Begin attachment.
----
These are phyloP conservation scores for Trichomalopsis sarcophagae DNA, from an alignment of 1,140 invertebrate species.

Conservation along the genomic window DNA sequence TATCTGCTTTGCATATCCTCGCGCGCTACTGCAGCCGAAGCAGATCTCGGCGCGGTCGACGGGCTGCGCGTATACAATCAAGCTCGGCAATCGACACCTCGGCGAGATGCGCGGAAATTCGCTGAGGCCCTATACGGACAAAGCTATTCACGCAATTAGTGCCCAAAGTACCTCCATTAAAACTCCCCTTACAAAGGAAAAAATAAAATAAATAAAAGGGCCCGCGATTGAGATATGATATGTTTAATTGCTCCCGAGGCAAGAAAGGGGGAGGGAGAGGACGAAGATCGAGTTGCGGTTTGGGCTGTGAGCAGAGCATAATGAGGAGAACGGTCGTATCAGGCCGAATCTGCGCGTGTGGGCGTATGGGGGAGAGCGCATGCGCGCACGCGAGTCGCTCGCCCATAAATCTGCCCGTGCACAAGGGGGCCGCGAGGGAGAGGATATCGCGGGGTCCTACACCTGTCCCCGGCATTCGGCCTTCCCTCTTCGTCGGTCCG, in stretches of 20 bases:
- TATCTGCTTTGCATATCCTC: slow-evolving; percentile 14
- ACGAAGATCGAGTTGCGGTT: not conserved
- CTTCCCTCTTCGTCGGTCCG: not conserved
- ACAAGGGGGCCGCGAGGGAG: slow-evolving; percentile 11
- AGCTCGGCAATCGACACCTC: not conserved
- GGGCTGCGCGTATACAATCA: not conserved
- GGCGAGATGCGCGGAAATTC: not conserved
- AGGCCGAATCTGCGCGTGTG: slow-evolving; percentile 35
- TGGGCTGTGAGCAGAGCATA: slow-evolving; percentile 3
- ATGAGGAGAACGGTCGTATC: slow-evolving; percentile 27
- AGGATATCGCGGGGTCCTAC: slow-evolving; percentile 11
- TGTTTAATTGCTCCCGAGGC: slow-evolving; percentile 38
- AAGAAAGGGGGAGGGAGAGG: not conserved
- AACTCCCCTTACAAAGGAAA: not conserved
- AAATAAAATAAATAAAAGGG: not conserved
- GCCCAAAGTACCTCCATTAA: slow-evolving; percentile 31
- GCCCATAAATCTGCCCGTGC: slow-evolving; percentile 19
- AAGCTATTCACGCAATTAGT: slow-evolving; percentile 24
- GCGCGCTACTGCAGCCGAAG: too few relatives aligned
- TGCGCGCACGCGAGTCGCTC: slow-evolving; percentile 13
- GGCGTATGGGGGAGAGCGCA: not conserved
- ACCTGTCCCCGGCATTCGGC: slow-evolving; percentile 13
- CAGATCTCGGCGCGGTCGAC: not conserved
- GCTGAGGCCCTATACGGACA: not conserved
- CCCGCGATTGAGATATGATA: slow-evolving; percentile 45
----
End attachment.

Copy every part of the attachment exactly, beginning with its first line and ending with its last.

These are phyloP conservation scores for Trichomalopsis sarcophagae DNA, from an alignment of 1,140 invertebrate species.

Conservation along the genomic window DNA sequence TATCTGCTTTGCATATCCTCGCGCGCTACTGCAGCCGAAGCAGATCTCGGCGCGGTCGACGGGCTGCGCGTATACAATCAAGCTCGGCAATCGACACCTCGGCGAGATGCGCGGAAATTCGCTGAGGCCCTATACGGACAAAGCTATTCACGCAATTAGTGCCCAAAGTACCTCCATTAAAACTCCCCTTACAAAGGAAAAAATAAAATAAATAAAAGGGCCCGCGATTGAGATATGATATGTTTAATTGCTCCCGAGGCAAGAAAGGGGGAGGGAGAGGACGAAGATCGAGTTGCGGTTTGGGCTGTGAGCAGAGCATAATGAGGAGAACGGTCGTATCAGGCCGAATCTGCGCGTGTGGGCGTATGGGGGAGAGCGCATGCGCGCACGCGAGTCGCTCGCCCATAAATCTGCCCGTGCACAAGGGGGCCGCGAGGGAGAGGATATCGCGGGGTCCTACACCTGTCCCCGGCATTCGGCCTTCCCTCTTCGTCGGTCCG, in stretches of 20 bases:
- TATCTGCTTTGCATATCCTC: slow-evolving; percentile 14
- ACGAAGATCGAGTTGCGGTT: not conserved
- CTTCCCTCTTCGTCGGTCCG: not conserved
- ACAAGGGGGCCGCGAGGGAG: slow-evolving; percentile 11
- AGCTCGGCAATCGACACCTC: not conserved
- GGGCTGCGCGTATACAATCA: not conserved
- GGCGAGATGCGCGGAAATTC: not conserved
- AGGCCGAATCTGCGCGTGTG: slow-evolving; percentile 35
- TGGGCTGTGAGCAGAGCATA: slow-evolving; percentile 3
- ATGAGGAGAACGGTCGTATC: slow-evolving; percentile 27
- AGGATATCGCGGGGTCCTAC: slow-evolving; percentile 11
- TGTTTAATTGCTCCCGAGGC: slow-evolving; percentile 38
- AAGAAAGGGGGAGGGAGAGG: not conserved
- AACTCCCCTTACAAAGGAAA: not conserved
- AAATAAAATAAATAAAAGGG: not conserved
- GCCCAAAGTACCTCCATTAA: slow-evolving; percentile 31
- GCCCATAAATCTGCCCGTGC: slow-evolving; percentile 19
- AAGCTATTCACGCAATTAGT: slow-evolving; percentile 24
- GCGCGCTACTGCAGCCGAAG: too few relatives aligned
- TGCGCGCACGCGAGTCGCTC: slow-evolving; percentile 13
- GGCGTATGGGGGAGAGCGCA: not conserved
- ACCTGTCCCCGGCATTCGGC: slow-evolving; percentile 13
- CAGATCTCGGCGCGGTCGAC: not conserved
- GCTGAGGCCCTATACGGACA: not conserved
- CCCGCGATTGAGATATGATA: slow-evolving; percentile 45